Message: To ask why we care for the poor leads us into the synthesis.
In his Apostolic Exhortation, Evangelii Gaudium (The Joy of the Gospel) Pope Francis devotes a section to the homily. What's the difference, he asks, between a dull homily and one that sets hearts on fire? It comes down to this: "Where your synthesis is, there lies your heart." There's a big difference between proclaiming a coherent synthesis, as opposed to "ideas or detached values." The first enlightens people, whereas detached ideas lead to boredom.
Pope Francis made me think.* I know I have bored people - I have "losed them and confused them." But I also know that when I have that synthesis in my heart, when I grasp the big picture and burn to communicate it, people come alive.
Today and the next three Sundays we have an opportunity to move toward a synthesis. This year Ash Wednesday comes late (March 5) so we will hear the major part of Jesus' sermon on the Mount before entering the season of Lent.
Today's reading are good ones to lead into a unified view and they also can illustrate the danger of operating without a synthesis - of preaching detached ideas. Isaiah urges us to help the poor: "share your bread with the hungry," he says, "and shelter the oppressed and homeless." And Jesus speaks about doing "good deeds" so that our light will shine.
These words of Isaiah and Jesus are so important and (let's be blunt) so generally accepted, that many conclude they are the synthesis - the entirety of the Gospel: Do good and be kind to the poor.
That's nice and who can disagree? A more embracing synthesis comes into focus, however, when one asks a simple question: Why help the poor? Why worry about anyone else? Why not just look out for "number one" and others do the best they can?
Why indeed? The question might seem frivolous (especially from the keyboard of Catholic priest) but that is because you and I are part of three thousand year tradition that proclaims our responsibility to each other - and especially to the less fortunate. When Moses led our ancestors through the desert, he gave us a revolutionary program for how to treat the widow, the fatherless and the immigrant. He does not conclude, however, with an appeal to our generous hearts (he knows better, cf. Gen 8:21). Instead he pronounces these powerful words: "Remember, you were once slaves in Egypt, and the Lord, your God, ransomed you from there; that is why I command you to observe this rule." To put it simply: We serve the poor, the underserved, because God first rescued us. We owe everything to him; therefore, anything we give is ultimately not our gift, but his.
Let's try to fix this in our minds: we care for the poor, not because of some innate goodness and generosity, but because of our own radical poverty. If we fail to give, our ingratitude condemns us. By giving we express gratitude and recognize God's gift to us: He ransomed us from Egypt, He saved us through the perfect sacrifice of his Son. As you can probably tell, I am trying to express the synthesis - what ties our lives together.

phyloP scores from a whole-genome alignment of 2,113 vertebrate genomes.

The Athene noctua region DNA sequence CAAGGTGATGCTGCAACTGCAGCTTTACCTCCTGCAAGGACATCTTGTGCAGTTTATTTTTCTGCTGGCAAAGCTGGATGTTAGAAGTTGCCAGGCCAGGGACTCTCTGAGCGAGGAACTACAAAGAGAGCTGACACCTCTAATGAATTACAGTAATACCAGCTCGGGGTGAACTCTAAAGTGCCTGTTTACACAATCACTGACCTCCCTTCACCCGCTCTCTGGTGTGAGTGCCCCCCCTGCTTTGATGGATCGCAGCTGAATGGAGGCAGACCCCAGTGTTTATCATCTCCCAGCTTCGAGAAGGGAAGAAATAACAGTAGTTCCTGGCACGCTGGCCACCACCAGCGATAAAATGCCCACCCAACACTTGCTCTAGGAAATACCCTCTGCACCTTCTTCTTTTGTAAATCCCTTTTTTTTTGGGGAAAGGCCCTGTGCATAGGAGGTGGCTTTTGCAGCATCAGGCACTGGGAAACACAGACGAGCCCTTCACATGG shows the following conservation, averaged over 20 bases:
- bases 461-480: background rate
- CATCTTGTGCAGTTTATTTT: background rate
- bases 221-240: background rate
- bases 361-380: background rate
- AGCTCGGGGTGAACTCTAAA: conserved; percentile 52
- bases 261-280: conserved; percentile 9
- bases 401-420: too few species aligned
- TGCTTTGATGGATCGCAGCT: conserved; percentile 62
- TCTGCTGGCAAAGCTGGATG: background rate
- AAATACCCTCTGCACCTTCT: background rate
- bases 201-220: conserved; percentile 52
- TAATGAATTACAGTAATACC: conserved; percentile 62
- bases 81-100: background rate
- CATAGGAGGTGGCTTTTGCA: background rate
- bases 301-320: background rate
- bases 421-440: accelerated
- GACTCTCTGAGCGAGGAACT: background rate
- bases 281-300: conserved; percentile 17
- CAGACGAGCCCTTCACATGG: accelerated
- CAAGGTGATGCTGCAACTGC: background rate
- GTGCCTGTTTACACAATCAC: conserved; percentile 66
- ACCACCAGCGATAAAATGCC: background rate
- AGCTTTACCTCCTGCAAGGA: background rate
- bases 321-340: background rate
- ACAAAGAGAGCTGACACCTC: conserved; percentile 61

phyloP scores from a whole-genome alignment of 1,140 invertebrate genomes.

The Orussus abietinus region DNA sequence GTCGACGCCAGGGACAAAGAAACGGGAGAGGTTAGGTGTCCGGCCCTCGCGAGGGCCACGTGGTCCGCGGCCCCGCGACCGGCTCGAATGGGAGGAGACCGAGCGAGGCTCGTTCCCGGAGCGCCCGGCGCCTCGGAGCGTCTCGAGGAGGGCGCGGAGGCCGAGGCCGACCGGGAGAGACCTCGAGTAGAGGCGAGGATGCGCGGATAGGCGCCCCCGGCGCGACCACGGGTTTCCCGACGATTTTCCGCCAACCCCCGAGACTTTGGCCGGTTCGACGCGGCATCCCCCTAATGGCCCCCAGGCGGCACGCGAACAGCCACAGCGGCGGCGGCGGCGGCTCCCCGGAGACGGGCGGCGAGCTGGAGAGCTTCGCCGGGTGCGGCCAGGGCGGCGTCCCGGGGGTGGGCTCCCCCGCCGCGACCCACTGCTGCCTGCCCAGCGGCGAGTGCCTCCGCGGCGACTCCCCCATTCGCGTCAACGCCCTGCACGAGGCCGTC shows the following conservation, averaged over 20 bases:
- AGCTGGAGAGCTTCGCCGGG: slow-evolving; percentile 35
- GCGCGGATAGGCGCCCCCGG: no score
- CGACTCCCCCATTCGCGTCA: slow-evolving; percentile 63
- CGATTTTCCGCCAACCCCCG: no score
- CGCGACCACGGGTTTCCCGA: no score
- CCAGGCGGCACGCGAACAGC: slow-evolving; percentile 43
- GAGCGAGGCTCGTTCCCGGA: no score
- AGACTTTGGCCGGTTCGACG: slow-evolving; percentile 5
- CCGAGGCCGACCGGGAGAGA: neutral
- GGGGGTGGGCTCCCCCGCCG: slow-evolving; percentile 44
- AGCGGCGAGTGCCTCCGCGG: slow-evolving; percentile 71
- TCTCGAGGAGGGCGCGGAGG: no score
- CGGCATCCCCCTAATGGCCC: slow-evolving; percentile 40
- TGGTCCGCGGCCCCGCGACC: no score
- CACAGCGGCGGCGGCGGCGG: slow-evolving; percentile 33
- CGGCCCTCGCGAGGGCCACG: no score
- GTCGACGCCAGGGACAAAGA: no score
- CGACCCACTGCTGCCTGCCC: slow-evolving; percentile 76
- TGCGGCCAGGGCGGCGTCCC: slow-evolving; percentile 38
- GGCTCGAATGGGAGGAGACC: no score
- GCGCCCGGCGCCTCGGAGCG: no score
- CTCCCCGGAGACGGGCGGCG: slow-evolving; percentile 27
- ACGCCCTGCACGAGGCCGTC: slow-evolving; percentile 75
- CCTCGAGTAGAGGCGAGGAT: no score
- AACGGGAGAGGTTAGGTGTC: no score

I am writing this homily from Peru where I am spending four weeks with a project to aid the underserved - the Mary Bloom Center. Today's readings and those of the next three Sundays provide insights for why we serve the poor, how and when we should do it and what it means for our relationship to God.
During my travels (11-hour plane rides and 16-hour bus rides) I have been reading and meditating on Evangelii Gaudium and will be using that letter of Pope Francis for a retreat with the workers at the Mary Bloom Center - and for reflection with the delegation of 16 people that arrives on February 8. The words of Pope Francis will help us all.
To ask why we care for the poor leads us into the synthesis - the Big Story of why God created the universe and how he saved us from our misery, our radical poverty. We will explore that synthesis in the next three weeks before Lent as we read major sections of the Sermon on the Mount.
I would to conclude today with three promises from Isaiah. If you share your bread with the hungry and shelter the oppresses then 1) your wound will quickly heal, 2) you shall call and the Lord will answer and 3) the gloom will become for you like midday. Amen.
*Because of our all-pervasive media some people worry about Pope Francis. Rather than relying on what the media read into the pope, I encourage you to actually read him. A good part of the media's enthusiasm comes from the perception that Pope Francis is repudiating "conservatives." For my part, I smile because I know the pope and I are on the same page - and meanwhile it is sweet to hear the pope praised by "liberals." St. Paul refers to those who "proclaim Christ out of partisanship, not sincerely but thinking to afflict me..." He asks, "What then? Only that in every way, whether in pretense or in truth, Christ is proclaimed and in that I rejoice." For sure you and I are not St. Paul and we also can fall into the trap of proclaiming Christ out of partisanship (a sin against the second commandment).
From Archives (Fifth Ordinary Sunday, Year A):
Seapadre Homilies: Cycle A, Cycle B, Cycle C
Audio Files of Homilies
Podcasts of homilies (website of my niece, Sara)
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Bulletin (St. Mary's Parish)
Parish Picture Album
MBC - Mary Bloom Center, Puno, Peru